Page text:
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Calvin McCarter has a good comment on the unintended consequences of internal training programs:

Although the founders weren't laid off, they founded Health-Ade Kombucha in 2012 while at GSK when it was going through a series of lay-offs. Daina Trout and Vanessa Dew were both in sales at GSK, and in the early 2010s it was struggling to adjust to competition from generics. GSK notoriously mismanaged the process in 2010 by laying off sales reps just days after promising no layoffs at their sales convention: https://www.cbsnews.com/news/glaxosmithkline-layoffs-follow-promise-of-no-cuts-at-national-sales-meeting/

To improve morale and innovation, GSK started a rotational innovation / leadership program that Daina went through. However, after having this inspirational confidence-building experience, she was sent back to her old job in sales. The rotational program and repeated layoffs were both bad for employee morale by bringing "false dawns" followed by disappointment. Having said that, you might say that GSK's choices did in fact build confidence and innovation, but only in ways that didn't benefit GSK itself.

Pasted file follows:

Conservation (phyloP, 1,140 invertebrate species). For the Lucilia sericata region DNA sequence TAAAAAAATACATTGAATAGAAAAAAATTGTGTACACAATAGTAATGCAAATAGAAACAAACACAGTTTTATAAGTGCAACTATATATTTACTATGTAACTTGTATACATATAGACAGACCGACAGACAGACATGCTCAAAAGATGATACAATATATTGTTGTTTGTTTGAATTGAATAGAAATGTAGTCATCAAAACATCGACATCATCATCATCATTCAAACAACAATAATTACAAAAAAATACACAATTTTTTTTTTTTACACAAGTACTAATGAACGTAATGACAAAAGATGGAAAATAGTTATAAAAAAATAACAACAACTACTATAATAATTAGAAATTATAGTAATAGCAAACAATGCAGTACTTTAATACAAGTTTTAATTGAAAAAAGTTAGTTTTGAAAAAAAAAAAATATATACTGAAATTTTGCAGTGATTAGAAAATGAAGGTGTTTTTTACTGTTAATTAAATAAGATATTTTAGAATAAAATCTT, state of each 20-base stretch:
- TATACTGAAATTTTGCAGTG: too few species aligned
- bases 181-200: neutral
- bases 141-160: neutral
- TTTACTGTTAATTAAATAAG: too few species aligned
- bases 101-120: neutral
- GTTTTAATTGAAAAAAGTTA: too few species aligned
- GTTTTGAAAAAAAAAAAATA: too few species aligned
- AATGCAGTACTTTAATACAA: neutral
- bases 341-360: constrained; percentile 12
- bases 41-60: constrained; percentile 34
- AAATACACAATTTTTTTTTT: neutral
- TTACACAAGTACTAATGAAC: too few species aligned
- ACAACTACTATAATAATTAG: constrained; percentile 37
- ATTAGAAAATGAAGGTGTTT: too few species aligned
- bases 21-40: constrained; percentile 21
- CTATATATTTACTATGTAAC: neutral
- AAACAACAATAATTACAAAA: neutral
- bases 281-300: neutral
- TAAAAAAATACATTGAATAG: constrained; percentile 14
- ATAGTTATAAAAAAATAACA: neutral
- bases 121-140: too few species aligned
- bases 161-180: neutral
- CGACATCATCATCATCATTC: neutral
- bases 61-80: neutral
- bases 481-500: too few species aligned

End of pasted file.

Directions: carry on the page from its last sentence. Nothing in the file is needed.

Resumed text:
Daine Trout's interview on the How I Built It podcast is great btw: https://www.npr.org/2020/09/25/916944612/health-ade-kombucha-daina-trout

Big companies will sometimes try to create some kind of structure to provide upward mobility to their most promising new recruits. But that either requires the company to be growing enough that there are new responsibilities for rising stars, or to have high turnover in middle management so there's room to promote new people to replace the ones who leave. Neither of those is easy, and companies that aren't growing much but are constantly ranking and yanking can be stressful places to work.

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  1. Twitter used to have a view where your timeline could show tweets as well as replies, even when you weren't following both sides of the conversation. Although though this sounds like a completely unusable format, about as informative as sprinting through a cocktail party, and even though almost nobody used it, people still complained when it went away.